Cook’s in the kitchen

Jobs’ successor, Tim Cook, had until this week provided continuity in everything except the reality distortion field. Essentially, what Apple has released during the CEO’s tenure is multi-touch screens of different sizes, from the smallest Watch to the largest iPad, plus Macs with minor tweaks and a streaming service that’s hard to differentiate from its competitors.

Apple CEO Tim Cook onstage at the Apple Worldwide Developers Conference.

Tim Cook speaks before the start of Apple’s WWDC 2023 in Cupertino, California.
Credit: Justin Sullivan/Getty Images

Not that these haven’t been lucrative products. But Jobs’ slogan for Apple wasn’t “think similarly.” He was keen to push the boundaries of what well-made technology can do for a simplicity-loving mainstream audience, even when he didn’t know exactly how we’d use the wide open spaces of untraversed territory he was opening up.

The Vision Pro, thankfully, has this approach written all over it. Its lack of a handheld controller, its total reliance on hand recognition and eye tracking — users simply pinch or look at something to select it — recalls what Jobs said about the iPhone not having a stylus: “We’re going to use the best pointing device in the world. We’re going to use a pointing device that we’re all born with — born with ten of them.” (In this case, add two eyes and make it 12.)

Apple's Vision Pro AR headset sitting on a stand at WWDC 2023.


Credit: Apple

Use them for what, exactly? Jobs didn’t know he was enabling a future of thumb-scrolling through news feeds (his demos were a lot more about pinch-and-zoom). Nor did he need to. The purpose of the reality distortion field is to create true believers, draw them into the vision, and let them figure it out.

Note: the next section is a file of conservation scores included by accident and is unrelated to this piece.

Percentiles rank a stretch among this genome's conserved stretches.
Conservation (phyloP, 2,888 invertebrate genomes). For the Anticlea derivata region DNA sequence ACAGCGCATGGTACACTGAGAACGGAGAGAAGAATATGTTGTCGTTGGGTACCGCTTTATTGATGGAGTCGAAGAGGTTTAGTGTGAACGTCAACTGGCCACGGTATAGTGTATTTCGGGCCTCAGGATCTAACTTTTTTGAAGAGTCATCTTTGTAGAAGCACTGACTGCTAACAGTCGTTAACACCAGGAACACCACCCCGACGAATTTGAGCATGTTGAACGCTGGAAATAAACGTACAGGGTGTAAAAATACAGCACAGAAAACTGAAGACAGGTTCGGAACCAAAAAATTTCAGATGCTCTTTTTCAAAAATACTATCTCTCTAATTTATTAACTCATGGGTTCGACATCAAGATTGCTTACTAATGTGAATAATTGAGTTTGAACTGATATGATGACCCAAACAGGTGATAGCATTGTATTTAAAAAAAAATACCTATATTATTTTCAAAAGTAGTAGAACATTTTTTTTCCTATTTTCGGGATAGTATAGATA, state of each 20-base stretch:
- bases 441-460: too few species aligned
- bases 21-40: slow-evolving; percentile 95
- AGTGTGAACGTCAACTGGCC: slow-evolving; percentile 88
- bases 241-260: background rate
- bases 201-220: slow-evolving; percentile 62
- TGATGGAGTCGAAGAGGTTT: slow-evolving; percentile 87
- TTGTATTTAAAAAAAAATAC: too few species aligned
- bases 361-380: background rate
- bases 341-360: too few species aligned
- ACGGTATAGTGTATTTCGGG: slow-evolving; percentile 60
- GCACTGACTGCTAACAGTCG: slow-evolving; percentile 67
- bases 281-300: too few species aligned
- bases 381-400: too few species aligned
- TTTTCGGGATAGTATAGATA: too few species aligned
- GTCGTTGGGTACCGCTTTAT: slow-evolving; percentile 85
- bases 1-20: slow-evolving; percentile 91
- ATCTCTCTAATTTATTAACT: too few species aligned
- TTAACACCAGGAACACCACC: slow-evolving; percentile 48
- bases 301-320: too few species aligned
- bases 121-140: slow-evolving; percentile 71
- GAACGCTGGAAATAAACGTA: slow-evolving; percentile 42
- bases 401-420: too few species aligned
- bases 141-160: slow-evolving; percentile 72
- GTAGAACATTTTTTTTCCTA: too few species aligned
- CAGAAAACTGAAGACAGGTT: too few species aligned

With the Vision Pro, Apple set out to make the most well-designed, most simple, most high-tech headset possible with today’s technology. It made the headset mixed-reality — AR or VR — because that allows for the most possibilities. Starting with AR makes it less scary for the average user. This is something Zuckerberg does not understand; the Meta CEO appears to be betting most people want want to escape to a virtual world of digital avatars.

Perhaps we would, if Zuck had a reality distortion field in his arsenal. The underwhelming reaction to his Quest headset and metaverse suggests he does not.

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Is the Vision Pro still just a bit too clunky for an Apple product? Sure it is. There are the equivalent of CD trays all over this thing — the strap, the inevitable comparison to ski goggles. They will go away. When you step into the reality distortion field, it’s easy to see a future where the ongoing (if slower) progress of Moore’s law shrinks this level of technology into a cool pair of glasses.

The clunkiness is why you won’t see any pictures of Cook wearing the headset, and why Apple didn’t allow journalists to take candid photos of themselves trying it out. That would spoil the delicate balancing act of the distortion field, which thrives on a little bit of mystery and imagination.

The buzzy response — fed by memes and jokes and disbelief as much as by the cautiously enthusiastic reviews — suggests it’s working. In a moment, Cook steered the entire tech world’s conversation away from AI (which he steadfastly refused to even mention), and towards a vision of a future where we do our computing through AR interfaces. Now that’s a Star Trek-style reality distortion field.

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Abraham
Expert tech and gaming writer, blending computer science expertise